South L.A. Communities gather for "The March"
“We’re gathered here today because we are tired of the senseless killing of our people,” said Malaika Tawasufi of the US Organization. “This is a protest to say we’re not gonna take it anymore.” On the 50th anniversary of the assassination, or martyrdom, of Malcolm X, hundreds of community leaders and members of South Los Angeles’s churches, labor unions, and neighborhoods marched along Martin Luther King Boulevard from LAPD Southwest Station to Leimert Park to protest police brutality.
While publicized as an event calling for justice for Ezell Ford, who was killed by LAPD last August, “THE MARCH for Justice and Unity” and the rally that followed did not focus on a single individual. The names of several nationally recognizable Black boys and men whose lives concluded with a confrontation with police rang through the normally quiet neighborhood surrounding Leimert Park: Eric Garner, Tamir Rice, Mike Brown, Oscar Grant, and Ezell Ford.
Another name was added to this list, although he still lives: days before this rally Jamar Nicholson was thought to have a replica gun as he walked to school with friends, and was therefore shot by LAPD according to The Brotherhood Crusade and The Sentinel. Nicholson’s sister made an appearance and thanked participants for their support, but could not speak about the ongoing investigation.
These names were followed by demands for justice, the proposal of “no peace,” and a gesture of surrender, “hands up, don’t shoot,” followed by one of power, the “Black Power” fist. This was not about any single individual, but rather a community doing things it’s members often say it needs to do: uniting, speaking out, and “staying woke.”
“THE MARCH” was organized by The Sentinel publisher Danny Bakewell Sr., The Brotherhood Crusade, The Black Community Clergy and Labor Alliance, The Black Leadership Coalition, and labor groups such as SEIU “who thought it was necessary to get out en masse to protest the goings on of today,” according to Tawasufi.
The rally signaled a shift from a protest to a platform to speak out beyond shouting “No justice, no peace.” Black Nationalists, Christians, members of the Nation of Islam took the same stage to present a united front where radical thought was not suppressed. California Representative Karen Bass’ declaration that communities “have to stay in the streets” while representatives get solutions through Washington, was followed, in the space of an hour, by a call to Black Liberation, or separatism, from community activist Brother Tony Muhammad, who asked the LAPD, “Do you want us to kill you back?”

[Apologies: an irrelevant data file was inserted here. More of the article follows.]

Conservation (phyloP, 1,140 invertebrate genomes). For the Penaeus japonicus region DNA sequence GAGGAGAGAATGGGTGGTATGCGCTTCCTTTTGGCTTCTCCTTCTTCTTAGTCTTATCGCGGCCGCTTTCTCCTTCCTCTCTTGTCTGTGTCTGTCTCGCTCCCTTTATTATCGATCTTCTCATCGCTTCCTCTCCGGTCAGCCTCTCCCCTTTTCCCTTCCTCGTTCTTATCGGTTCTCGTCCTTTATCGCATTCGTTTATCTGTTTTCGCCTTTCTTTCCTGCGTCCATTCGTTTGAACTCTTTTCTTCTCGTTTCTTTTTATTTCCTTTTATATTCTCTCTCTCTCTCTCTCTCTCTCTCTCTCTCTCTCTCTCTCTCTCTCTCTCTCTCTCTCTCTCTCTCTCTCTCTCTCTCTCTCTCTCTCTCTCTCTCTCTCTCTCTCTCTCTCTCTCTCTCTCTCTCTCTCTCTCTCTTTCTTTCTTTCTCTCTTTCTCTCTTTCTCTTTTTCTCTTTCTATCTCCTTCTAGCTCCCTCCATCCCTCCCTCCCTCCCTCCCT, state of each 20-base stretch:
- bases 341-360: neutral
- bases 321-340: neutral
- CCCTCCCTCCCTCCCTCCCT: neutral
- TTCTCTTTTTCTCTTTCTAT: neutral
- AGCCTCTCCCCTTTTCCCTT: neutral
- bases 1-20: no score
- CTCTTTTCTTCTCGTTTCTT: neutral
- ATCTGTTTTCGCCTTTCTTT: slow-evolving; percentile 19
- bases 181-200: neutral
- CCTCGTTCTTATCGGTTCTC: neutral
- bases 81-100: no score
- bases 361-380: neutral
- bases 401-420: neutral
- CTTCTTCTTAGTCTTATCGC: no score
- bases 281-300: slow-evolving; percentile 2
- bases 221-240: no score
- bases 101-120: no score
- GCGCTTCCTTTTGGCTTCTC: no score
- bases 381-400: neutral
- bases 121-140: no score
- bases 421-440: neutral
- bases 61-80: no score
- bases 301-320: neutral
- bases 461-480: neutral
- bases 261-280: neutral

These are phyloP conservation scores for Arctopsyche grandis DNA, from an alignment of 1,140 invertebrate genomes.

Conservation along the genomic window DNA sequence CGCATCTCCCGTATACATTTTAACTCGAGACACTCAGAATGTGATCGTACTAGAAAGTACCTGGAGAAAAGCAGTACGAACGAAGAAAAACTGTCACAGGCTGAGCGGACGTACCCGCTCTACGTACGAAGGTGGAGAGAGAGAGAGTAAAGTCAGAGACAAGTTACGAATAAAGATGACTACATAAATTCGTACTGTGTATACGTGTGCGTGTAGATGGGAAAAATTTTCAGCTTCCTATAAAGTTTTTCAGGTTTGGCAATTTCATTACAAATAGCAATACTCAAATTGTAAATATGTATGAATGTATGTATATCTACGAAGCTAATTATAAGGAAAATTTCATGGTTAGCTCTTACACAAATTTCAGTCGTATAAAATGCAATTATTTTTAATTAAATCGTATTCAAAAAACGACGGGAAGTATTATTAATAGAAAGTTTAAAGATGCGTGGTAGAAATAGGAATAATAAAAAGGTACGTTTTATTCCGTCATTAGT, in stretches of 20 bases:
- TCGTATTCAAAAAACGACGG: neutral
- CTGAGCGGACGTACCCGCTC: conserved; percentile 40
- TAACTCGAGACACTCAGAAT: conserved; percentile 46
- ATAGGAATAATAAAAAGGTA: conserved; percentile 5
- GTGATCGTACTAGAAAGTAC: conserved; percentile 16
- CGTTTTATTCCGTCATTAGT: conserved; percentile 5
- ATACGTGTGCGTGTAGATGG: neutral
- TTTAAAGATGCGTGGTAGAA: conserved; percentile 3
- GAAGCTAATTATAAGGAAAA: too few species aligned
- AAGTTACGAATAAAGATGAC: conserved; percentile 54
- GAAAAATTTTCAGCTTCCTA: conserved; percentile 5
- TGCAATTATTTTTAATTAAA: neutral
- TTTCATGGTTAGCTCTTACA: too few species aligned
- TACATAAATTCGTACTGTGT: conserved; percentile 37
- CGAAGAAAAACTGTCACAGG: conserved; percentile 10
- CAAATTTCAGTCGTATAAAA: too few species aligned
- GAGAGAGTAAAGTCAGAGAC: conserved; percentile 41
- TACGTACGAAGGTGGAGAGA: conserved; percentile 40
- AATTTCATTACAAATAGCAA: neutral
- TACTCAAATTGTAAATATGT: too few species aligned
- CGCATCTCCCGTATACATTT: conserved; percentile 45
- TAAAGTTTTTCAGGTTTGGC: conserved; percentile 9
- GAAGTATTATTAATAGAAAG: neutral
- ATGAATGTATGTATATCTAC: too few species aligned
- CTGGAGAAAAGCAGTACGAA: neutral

“It is imperative that we send a message of unity,”said Reverend Rosalynn Brookins of Temple AME. “ When Black children die on the streets it is not about what denomination you come from, it’s about us coming together with a collective voice saying, “enough is enough.”
“Literally,” said Bakewell Sr., “our children and our future’s lives depend upon it.”
Members of the US Organization, a Black Nationalist organization established by Dr. Maulana Karenga in 1966, took the opportunity to make demands for the indictment of the officers involved with the shooting of Ezell Ford, the placement of body cameras on all law enforcement officers, and the collection of data for all law enforcement stops, including the ones without cause. They also took the time to call upon Attorney General Kamala Harris to establish a special unit to investigate law enforcement in cases that involve the use of lethal force.
“The police cannot police themselves,” said Chimbuku Tembo of the African American Cultural Center.
While the designation of police brutality as a humanity issue could translate to demonstrating outside a community directly affected by it, participants seemed to emphasize the need for the community to become more self-reliant.
At its most radical, this idea manifested itself as separatism’s call for Black Americans to reclaim their freedom. However, among other participants this translated to a refusal to solely wait on local, state, and federal institutions or the public at large to become their ally. “This is something that we’re doing on our behalf and in our interest. If we don’t do it, we can’t expect anyone else to speak for us,” said Tawafusi.
For Rev. Brookins, the community’s self-reliance begins with its self affirmation. “Change begins within, not without. When we can affirm who we are, our greatness, our brilliance, and our own geniuses, we can collectively come together regardless to what someone else thinks.”
Santa Monica College had its own event in celebration of Black History Month, as the Black Collegians Program organized one to have “everyone on campus just come together and celebrate living.” Members of the program and those in attendance donned “Black Lives Matter” and “We Can’t Breathe” shirts to express solidarity with recent victims of police brutality.
Performers included a poet named Quinoa, who spoke out against both police brutality and systematic racism while performing her original piece “My Country Tis of Thee, Sweet Land of Slavery,” and Ubiquitous Love Tribe, a hip-hop group whose performance was cut short by Associated Students over a dispute about the use of foul language.
Tijera Erncher, a member of the Black Collegians said “[the purpose of the event] is to have students come together to express talent through music, poetry, and dance.”